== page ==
Win Emergency Survival Seeds from Hometown Seeds

Within the past few days I gave readers a chance to win a package of Emergency Survival Seeds valued at $50 from Hometown Seeds. I asked for comments with info about what each one is growing in their garden this year. I picked the winner using Random.org.

Thirty-four readers left comments between February 12th and noon Central Time on February 20th. The random number generator chose 23. The twenty-third person to comment (not counting my own comment) was Mike. I’ve contacted him, and he’ll soon receive his prize.

Congratulations, Mike, and my sincerest thanks to all who entered. It’s been great reading all of your comments.

Tomatoes are ever popular, of course. We have plenty of innovative gardeners in our midst, too. I envy those of you in warmer climates than mine in the middle of Missouri.

I wish I could give everyone a prize. But for now let me give you info about Hometown Seeds and the Emergency Survival Seeds they offer. You get a lot for a good price.

By the way, I don’t make anything from your purchases at Hometown Seeds, but if you let them know you heard about them from DestinySurvival, perhaps they’ll offer another seed package as a contest prize in the future.

 

The Company

In case you haven’t heard of Hometown Seeds, they’re a growing seed company that guarantees fresh seeds. Because they sell such high quantities, seeds don’t sit on the shelf year after year. Their seed is independently germination tested to ensure the highest quality available. And their prices are good, too.

 

The Emergency Survival Seeds

What do you get in the Emergency Survival Seeds package?
  • Over 22,000 non-GMO, premium quality seeds
  • 16 Easy To Grow Non-Hybrid Varieties
  • Enough seeds to plant 3/4 of an acre
  • Non-Hybrid Survival Seeds produce true to variety seeds to replant for future harvests
  • Resealable Triple-Layered Mylar: The gold standard in seed packaging
  • An in-depth instruction booklet and e-book on sowing and saving seeds–a $19.99 value
  • Optimum water content to increase storage life
  • Double water tight packaging
  • 5 year minimum shelf life–up to 20 plus
  • Confidence your family will have food during a crisis
What kinds of seeds do you get?
  • Lincoln Peas
  • Detroit Dark Red Beets
  • Provider Bush Bean
  • Yolo Wonder Pepper
  • Champion Radish
  • Lucullus Swiss Chard
  • Black Beauty Zucchini
  • Waltham Butternut Winter Squash
  • Bloomsdale Longstanding Spinach
  • Imperator Carrots
  • Long Green Improved Cucumber
  • Rutgers Tomato
  • Golden Acre Cabbage
  • Romaine Paris Island Cos Lettuce
  • Golden Bantam Sweet Corn
  • Yellow Sweet Spanish Onion
keep the Emergency Survival Seeds package in a cool dry place—-ideally a refrigerator or freezer–the seeds will last years.

The literature accompanying your seed package tells you exactly what varieties you get and gives gardening and seed saving tips about each variety. This is information you’ll want to keep with your seed package if possible. I’d recommend putting both the package and printed info in a bag of your choice for storage to keep them together.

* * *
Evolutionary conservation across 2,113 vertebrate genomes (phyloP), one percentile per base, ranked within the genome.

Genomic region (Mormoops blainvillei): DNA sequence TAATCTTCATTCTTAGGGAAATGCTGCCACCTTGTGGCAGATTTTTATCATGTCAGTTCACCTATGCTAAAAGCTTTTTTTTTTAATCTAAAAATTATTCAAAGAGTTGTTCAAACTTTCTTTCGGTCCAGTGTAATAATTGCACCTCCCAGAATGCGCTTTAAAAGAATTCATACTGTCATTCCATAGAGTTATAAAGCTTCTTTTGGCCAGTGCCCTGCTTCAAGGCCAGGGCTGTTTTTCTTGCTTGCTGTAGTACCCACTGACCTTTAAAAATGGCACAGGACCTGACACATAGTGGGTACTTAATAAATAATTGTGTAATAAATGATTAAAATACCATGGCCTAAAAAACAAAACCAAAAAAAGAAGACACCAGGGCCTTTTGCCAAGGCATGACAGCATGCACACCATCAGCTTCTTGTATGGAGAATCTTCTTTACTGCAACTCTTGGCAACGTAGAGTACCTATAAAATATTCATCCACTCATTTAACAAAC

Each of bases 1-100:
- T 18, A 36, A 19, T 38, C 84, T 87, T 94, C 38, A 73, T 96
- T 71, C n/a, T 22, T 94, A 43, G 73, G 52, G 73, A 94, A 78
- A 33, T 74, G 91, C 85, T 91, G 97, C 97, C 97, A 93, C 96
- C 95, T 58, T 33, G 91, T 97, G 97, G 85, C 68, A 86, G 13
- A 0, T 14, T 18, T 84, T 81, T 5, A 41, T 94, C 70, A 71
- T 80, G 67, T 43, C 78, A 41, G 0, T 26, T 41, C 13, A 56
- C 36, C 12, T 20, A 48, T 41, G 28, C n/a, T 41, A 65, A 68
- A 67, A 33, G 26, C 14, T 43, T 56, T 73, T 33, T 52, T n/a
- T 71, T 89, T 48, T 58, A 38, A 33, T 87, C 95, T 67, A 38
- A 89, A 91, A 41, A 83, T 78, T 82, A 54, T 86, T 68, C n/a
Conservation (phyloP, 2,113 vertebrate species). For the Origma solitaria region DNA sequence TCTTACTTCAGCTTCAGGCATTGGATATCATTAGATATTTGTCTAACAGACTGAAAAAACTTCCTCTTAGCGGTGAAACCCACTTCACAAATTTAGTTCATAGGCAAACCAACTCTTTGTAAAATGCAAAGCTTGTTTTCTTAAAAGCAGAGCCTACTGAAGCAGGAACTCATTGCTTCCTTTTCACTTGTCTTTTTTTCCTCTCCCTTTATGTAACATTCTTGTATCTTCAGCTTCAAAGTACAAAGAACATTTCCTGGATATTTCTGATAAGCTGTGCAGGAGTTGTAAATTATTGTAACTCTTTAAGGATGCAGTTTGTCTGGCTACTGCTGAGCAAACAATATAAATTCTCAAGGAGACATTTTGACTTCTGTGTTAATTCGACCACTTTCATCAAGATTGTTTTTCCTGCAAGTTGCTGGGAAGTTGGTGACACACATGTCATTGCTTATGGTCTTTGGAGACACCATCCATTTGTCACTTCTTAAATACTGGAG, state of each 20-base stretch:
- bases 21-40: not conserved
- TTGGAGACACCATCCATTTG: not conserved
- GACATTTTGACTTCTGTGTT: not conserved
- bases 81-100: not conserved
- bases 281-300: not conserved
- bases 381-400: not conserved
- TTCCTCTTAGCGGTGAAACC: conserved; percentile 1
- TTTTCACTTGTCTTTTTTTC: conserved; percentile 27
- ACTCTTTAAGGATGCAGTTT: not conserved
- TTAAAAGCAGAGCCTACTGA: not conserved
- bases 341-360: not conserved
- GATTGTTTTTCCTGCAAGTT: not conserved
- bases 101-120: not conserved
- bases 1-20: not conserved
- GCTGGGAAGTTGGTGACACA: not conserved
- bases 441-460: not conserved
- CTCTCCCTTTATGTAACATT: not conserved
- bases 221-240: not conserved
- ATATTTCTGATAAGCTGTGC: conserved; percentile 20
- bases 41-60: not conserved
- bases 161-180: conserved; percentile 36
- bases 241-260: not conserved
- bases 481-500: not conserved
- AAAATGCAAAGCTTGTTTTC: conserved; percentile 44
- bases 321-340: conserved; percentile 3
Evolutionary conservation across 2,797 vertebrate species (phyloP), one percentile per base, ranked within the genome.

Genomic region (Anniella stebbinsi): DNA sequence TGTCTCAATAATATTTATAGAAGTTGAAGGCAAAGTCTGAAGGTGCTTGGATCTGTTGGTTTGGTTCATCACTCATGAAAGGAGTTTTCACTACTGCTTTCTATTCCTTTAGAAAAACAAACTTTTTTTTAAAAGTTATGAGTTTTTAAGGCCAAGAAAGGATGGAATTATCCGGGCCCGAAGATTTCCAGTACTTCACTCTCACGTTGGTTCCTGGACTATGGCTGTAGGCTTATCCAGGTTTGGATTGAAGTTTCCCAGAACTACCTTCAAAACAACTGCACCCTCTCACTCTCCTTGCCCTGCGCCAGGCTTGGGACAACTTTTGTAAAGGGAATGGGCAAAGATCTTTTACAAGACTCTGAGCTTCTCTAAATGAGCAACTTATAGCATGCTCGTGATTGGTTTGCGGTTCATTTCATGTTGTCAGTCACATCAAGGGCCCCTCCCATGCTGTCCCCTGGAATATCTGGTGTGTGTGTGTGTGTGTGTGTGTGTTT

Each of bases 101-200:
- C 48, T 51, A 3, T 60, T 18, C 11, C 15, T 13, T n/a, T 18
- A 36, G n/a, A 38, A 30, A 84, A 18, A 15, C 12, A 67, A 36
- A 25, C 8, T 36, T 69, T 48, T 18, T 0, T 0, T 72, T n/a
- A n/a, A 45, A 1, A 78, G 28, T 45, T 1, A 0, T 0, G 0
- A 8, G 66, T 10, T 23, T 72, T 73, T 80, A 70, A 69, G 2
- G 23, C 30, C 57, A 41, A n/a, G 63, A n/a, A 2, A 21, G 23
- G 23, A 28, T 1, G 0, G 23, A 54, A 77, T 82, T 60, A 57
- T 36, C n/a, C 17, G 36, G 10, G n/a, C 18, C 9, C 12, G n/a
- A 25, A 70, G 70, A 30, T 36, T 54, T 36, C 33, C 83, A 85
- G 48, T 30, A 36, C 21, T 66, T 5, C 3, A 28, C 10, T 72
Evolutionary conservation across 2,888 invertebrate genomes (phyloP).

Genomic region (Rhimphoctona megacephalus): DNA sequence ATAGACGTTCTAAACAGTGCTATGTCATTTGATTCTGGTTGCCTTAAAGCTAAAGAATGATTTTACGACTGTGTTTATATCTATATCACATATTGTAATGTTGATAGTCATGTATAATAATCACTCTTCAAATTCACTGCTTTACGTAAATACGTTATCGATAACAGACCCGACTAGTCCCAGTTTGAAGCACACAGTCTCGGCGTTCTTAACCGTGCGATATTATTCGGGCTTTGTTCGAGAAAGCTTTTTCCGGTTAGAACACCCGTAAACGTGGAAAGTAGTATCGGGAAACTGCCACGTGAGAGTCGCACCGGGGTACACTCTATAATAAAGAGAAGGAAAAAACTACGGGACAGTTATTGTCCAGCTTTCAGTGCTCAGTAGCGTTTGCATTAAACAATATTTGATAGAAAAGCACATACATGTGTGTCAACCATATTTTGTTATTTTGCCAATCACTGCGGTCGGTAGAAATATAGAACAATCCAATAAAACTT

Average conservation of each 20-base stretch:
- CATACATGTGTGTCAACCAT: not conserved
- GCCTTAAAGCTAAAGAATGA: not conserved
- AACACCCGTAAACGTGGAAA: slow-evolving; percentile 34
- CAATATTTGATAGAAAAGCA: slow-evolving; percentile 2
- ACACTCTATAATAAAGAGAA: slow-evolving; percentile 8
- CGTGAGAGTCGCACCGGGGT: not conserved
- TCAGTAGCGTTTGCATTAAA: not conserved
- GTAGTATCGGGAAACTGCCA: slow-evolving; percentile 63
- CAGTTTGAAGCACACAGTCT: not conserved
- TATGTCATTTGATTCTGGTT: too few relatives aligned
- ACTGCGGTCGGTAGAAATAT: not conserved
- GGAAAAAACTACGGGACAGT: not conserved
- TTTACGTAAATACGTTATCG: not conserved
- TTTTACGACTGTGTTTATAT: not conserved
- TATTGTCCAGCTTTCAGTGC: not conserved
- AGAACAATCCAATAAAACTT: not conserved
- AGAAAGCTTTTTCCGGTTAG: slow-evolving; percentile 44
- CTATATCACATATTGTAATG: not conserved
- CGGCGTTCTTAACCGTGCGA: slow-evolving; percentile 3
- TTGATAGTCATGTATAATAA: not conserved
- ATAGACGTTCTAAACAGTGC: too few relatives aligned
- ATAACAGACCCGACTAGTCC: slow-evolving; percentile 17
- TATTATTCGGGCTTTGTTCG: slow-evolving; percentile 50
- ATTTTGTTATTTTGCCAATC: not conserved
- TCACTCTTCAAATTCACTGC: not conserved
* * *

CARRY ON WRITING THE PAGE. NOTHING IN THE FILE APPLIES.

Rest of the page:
Make sure you and your family have the garden seeds you need in times of shortage or crisis. To find out more about the Emergency Survival Seeds package, click on its name anywhere in this post. To go to the Hometown Seeds home page, click on the banner below.

Happy survival gardening!

 

Hometown Seeds

 

 

37 Responses to “Win Emergency Survival Seeds from Hometown Seeds”

  • Karen Boswell:

    I am growing tomatoes and broccoli this year. I can the tomatoes and make everything from spaghetti sauce, salsa, whole tomatoes, diced tomatoes and tomato jelly. I usually just freeze the broccoli.

  • Doug Reames:

    We grow lots of tomatoes. We put up around 250 quarts of juice every year plus pickled peppers, onions, cucs, etc.

  • We are planting onions, corn, zucchini, squash, carrots, leaf lettuce, red cabbage, tomatoes, and the list goes on.

    Great giveaway!

  • Tom McMillan:

    I planted some Garlic this weekend in our raised beds. I’ll soon plant some tomatoes inside to get a jump start on the season.

  • Cap'n Dave:

    Because of our chat afew months back and my promise to YOU, John, I’m definitely putting in my first black-eyed peas!

    I’m also planning to get out of my confort zone and try cover crops: green manure, clovers, vetch, amaranth, borage, comfrey, etc etc. I did plant a little buckeye last year, with inconclusive results.

    I’m also a huge fan of Marjory Wildcraft, and want to follow her advice to put in “moringa” and “leucena” …whatever the heck they are !?

  • jeremy holmes:

    We will be growing tomatoes,squash,carrots,radishes,onions and beets this year. Grew mostly the same last year for our first garden and it did pretty good.

  • Bugout Bob:

    Garlic. gotta have garlic

  • ralph barriault:

    this is the year when I will be getting my 9 year old twins dirty in the garden. they will love this I am sure, especially when they get to pick the vegetables at the end of the season. we will plant potatoes, tomatoes, and lots more !!!

  • John Wesley Smith:

    It’s wonderful to see all of these great comments. Thank you, and keep up the good gardening work.

  • Anna:

    I’ve got garlic growing now. I’m going to be planting Hutterite beans which I fell in love with this winter. And I’m planting a “ratatouille” garden – eggplants, zucchini, peppers, onions, tomatoes.

  • Joe:

    I’ve already started with potatoes, carrots, radishes, beets and onions. Started turnips but they never grew….. this is my first attempt at growing anything so IMHO it’s going well!

  • loren:

    i love your site. growing tomatoes alot of other vegetables in garden. for local food bank. loren

  • Tina Hale:

    We have grown a garden for several years. Emergency seeds have been one of the prepping items that I cannot seem to buy–my husband was laid off of work early last year and money is tight. Keep up the good work on this sight.

  • Kirk:

    Putting in Beets, spinach, turnips, and carrots right now. Going to be puting in tomatillos, okra, tomatoes, potatoes, and corn once it has warmed up a bit more.